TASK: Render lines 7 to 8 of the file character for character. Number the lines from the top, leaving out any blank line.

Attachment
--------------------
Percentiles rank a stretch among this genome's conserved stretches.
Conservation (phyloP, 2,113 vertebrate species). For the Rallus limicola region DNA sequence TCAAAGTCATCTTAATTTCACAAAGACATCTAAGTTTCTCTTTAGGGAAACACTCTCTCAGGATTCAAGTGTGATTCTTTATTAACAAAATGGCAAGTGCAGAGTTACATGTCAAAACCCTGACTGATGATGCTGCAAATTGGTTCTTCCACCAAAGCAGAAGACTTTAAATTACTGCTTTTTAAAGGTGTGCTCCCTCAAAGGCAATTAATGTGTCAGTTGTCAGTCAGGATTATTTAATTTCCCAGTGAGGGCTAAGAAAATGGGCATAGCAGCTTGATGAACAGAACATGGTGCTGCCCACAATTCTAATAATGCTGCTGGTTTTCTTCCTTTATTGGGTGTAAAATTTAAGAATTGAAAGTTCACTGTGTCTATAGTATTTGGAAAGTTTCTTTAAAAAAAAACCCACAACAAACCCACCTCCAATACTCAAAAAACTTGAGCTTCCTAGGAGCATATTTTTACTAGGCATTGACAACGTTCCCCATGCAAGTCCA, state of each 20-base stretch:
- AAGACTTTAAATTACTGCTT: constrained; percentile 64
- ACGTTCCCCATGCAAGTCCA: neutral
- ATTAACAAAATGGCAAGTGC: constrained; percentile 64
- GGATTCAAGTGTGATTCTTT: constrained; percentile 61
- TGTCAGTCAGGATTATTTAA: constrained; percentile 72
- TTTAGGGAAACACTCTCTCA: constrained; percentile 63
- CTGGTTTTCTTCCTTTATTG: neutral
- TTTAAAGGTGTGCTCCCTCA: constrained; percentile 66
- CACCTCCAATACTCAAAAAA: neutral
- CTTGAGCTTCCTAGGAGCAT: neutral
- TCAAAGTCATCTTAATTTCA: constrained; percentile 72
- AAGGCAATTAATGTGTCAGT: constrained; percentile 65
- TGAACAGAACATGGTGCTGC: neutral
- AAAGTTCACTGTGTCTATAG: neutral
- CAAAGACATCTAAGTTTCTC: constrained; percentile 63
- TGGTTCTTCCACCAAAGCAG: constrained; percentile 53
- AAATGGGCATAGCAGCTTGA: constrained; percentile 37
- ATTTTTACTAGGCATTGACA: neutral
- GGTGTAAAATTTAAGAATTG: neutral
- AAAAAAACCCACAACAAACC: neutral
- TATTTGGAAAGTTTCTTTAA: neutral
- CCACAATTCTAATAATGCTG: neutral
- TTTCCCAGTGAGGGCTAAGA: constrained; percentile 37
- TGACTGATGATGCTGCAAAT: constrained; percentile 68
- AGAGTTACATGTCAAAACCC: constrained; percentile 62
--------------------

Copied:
- TGTCAGTCAGGATTATTTAA: constrained; percentile 72
- TTTAGGGAAACACTCTCTCA: constrained; percentile 63